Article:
Alfred Hitchcock: The Masterpiece Collection


Alfred Hitchcock: The Masterpiece Collection (Limited Edition) [Blu-ray]


Below is a breakdown of what to expect from each disc:

•Saboteur: A Closer Look behind-the-scenes featurette
•Storyboards for the “Statue of Liberty” setpiece
•Alfred Hitchcock’s sketches
•Production photographs
•Theatrical trailer

Shadow of a Doubt:
•Beyond Doubt: The Making of Hitchcock’s Favorite Film behind-the-scenes featurette
•Production drawings by art director Robert Boyle
•Production photographs
•Theatrical trailer

•Rope Unleashed behind-the-scenes featurette
•Production photographs
•Theatrical trailer

Rear Window:
•Commentary with Hitchcock’s Rear Window: The Well-Made Film author John Fawell
•Masters of Cinema featurette
•Rear Window Ethics: An Original Documentary
•A Conversation with Screenwriter John Michael Hayes
•Pure Cinema: Through the Eyes of The Master
•Breaking Barriers: The Sound of Hitchcock
•Hitchcock-Truffaut interview excerpts
•Production photographs
•Theatrical trailers
•Re-release trailer narrated by James Stewart
•BD Live and Pocket Blu (BD Exclusive)

The Trouble with Harry:
•The Trouble with Harry Isn’t Over behind-the-scenes featurette
•Production photographs
•Theatrical trailers

The Man Who Knew Too Much:
•The Making of The Man Who Knew Too Much behind-the-scenes featurette
•Production photographs

•Commentary: Filmmaker William Friedkin
•Obsessed with Vertigo: New Life for Hitchcock’s Masterpiece
•Partners in Crime: Hitchcock’s Collaborators
•The Vertigo Archives feature
•Hitchcock-Truffaut interview excerpts
•Foreign censorship Ending
•100 Years of Universal featurette: The Lew Wasserman Era
•Theatrical trailer
•Restoration theatrical trailer
•BD Live and Pocket Blu (BD Exclusive)

•Commentary with Alfred Hitchcock and the Making of Psycho author Stephen Rebello
•The Making of Psycho
•Psycho Sound
•In The Master’s Shadow: Hitchcock’s Legacy
•Breakdowns of the “Shower Scene” setpiece: with and without music, storyboards by Saul Bass
•The Psycho Archives feature
•Vintage newsreel: The Release of Psycho
•Hitchcock-Truffaut interview excerpts
•Posters and Psycho ads
•Lobby cards
•Behind-the-scenes photographs
•Production photographs
•Theatrical trailer
•Re-release trailers

The Birds:
•The Birds: Hitchcock’s Monster Movie (BD Exclusive)
•All About The Birds
•The Birds Is Coming Vintage Newsreel
•Suspense Story: National Press Club Hears Hitchcock Vintage Newsreel
•Tippi Hedren’s screen test
•Hitchcock-Truffaut interview excerpts
•Deleted scene
•Original ending
•Storyboards Production photographs
•Restoring the Classics
•The Lot Theatrical trailer
•BD Live and Pocket Blu (BD Exclusive)

•The Trouble with Marnie behind-the-scenes featurette
•The Marnie Archives feature
•Theatrical trailer

Torn Curtain:
•Torn Curtain Rising behind-the-scenes featurette
•Selected scenes scored by Bernard Herrmann
•Production photographs
•Theatrical trailer

•Alternate endings
•Topaz: An Appreciation with film historian and critic Leonard Maltin
•Storyboards for “The Mendozas” setpiece
•Production photographs
•Theatrical trailer

•The Story of Frenzy behind-the-scenes featurette
•Production photographs
•Theatrical trailer

Family Plot:
•Plotting Family Plot behind-the-scenes featurette
•Storyboards for the chase scene
•Production photographs
•Theatrical trailer

North by Northwest:
•Commentary by screenwriter Ernest Lehman Destination
•Hitchcock: The Making of North by Northwest
•North by Northwest: One for the Ages
•The Master’s Touch: Hitchcock’s Signature Style
•Cary Grant: A Class Apart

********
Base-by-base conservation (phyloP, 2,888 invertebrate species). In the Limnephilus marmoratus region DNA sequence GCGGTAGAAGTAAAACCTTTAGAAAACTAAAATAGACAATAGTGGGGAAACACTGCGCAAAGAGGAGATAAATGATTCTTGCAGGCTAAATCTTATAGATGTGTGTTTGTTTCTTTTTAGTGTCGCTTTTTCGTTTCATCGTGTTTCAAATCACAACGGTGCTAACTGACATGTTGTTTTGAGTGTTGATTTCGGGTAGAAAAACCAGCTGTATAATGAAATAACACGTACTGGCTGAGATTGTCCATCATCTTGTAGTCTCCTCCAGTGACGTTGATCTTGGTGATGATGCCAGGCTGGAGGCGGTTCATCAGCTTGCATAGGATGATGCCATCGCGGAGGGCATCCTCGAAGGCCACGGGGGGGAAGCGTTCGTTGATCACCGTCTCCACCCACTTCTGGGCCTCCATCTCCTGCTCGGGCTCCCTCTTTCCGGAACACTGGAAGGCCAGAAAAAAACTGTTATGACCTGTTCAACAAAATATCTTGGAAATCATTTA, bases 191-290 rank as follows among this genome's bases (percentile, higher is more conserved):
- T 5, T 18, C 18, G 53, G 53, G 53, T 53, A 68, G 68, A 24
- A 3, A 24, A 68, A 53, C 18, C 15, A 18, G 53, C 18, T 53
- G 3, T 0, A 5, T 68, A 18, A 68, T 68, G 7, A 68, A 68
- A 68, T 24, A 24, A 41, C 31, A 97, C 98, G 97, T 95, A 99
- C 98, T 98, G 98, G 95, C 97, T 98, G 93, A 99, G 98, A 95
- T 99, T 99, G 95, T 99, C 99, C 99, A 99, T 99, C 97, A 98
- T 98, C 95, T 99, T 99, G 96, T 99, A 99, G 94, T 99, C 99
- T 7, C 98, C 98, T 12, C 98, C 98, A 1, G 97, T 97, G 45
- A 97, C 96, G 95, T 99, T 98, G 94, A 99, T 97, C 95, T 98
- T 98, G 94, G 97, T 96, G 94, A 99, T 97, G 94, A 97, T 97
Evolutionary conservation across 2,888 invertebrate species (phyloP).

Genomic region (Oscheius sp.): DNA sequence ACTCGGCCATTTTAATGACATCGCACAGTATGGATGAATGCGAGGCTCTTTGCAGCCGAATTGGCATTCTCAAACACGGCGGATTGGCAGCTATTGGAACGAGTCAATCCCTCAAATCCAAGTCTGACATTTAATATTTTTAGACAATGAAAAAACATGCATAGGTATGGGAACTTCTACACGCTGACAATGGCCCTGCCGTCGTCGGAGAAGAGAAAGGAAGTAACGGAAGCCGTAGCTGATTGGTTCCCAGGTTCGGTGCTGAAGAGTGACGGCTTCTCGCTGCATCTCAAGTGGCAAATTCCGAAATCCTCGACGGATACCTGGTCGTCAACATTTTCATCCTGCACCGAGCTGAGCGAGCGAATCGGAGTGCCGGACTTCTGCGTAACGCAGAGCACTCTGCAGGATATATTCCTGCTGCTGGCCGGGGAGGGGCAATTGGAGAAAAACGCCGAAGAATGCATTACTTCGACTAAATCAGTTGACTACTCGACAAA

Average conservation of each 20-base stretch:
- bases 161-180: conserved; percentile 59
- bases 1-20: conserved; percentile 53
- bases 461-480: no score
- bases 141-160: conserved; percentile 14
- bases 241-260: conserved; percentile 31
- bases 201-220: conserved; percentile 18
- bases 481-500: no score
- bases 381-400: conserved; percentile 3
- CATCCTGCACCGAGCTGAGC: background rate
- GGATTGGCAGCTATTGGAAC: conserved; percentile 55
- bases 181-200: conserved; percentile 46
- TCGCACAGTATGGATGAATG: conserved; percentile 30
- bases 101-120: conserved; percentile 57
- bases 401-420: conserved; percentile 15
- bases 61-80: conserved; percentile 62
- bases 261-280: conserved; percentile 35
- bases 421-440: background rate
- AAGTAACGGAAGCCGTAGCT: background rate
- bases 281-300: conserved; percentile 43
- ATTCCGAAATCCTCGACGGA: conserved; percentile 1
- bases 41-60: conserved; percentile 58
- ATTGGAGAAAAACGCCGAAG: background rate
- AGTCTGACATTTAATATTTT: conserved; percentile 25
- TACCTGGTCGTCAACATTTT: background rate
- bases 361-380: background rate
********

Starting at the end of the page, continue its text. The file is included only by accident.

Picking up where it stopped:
•Music-only audio track
•Stills gallery
•Theatrical trailers and TV spot

This massive collection also comes with a 50-page book featuring rare stills, storyboards,sketches,notes and correspondence.


Rear Window Review from

Reviewed by Kenneth Brown (All credit goes to him)

An injured photographer becomes obsessed with watching his neighbors, one of whom might be a killer…


Rear Window might just be a perfect film. If not a perfect film, then perfect Hitchcock. It’s impossible to draw a line between the mystery and the suspense, the story and the setting, or the performances and John Michael Hayes’ dialogue. A melting pot of paranoia, isolation and the very real threat of murder most foul, it teases and toys, accelerates and tiptoes, delights and surprises, shocks and scares. It’s Hitchcock at his peak. Hitchcock at his most playful. Hitchcock at his most devious. Grace Kelly’s search of Raymond Burr’s apartment is torture, even some sixty years after the fact; torture made all the more unbearable with the knowledge that Jimmy Stewart’s wheelchair-bound L.B. Jeffries is helpless to do much of anything as Burr’s suspected murderer, Lars Thorwald, returns and catches Kelly’s Lisa in the act. Even then, his guilt or innocence is uncertain. Even then, we’re forced to ask if Jeffries has it all wrong. The single, shocking image that follows shortly after — of Thorwald craning his neck and staring directly at Jeffries — is as brilliant a shot and sequence as any Hitchcock committed to film. It’s also a testament to his prowess and punch as a filmmaker, not to mention his keen sense of pacing, plotting and mounting unease. The moment Thorwald makes eye contact with the audience, who’s unwittingly become entangled in the story, the director’s trap is sprung. All the distraction, all the pleasantries, all the characters, all the suspicion, all the suspense… all to form an inseparable bond between viewer and voyeur. Jeffries almost ceases to exist. It’s us sitting in that apartment, watching as the door to our apartment swings open and a hulking madman steps through. Rear Window is without a doubt one of Hitchcock’s best and an undisputed masterwork that belongs in any box set that dares call itself a Masterpiece Collection.



Rear Window Blu-ray Movie, Special Features and Extras

-Audio Commentary: Author John Farwell (“Hitchcock’s Rear Window: The Well-Made Film”) provides a somewhat dry but undeniably detailed analysis of Rear Window, without so much as missing a shot or scene.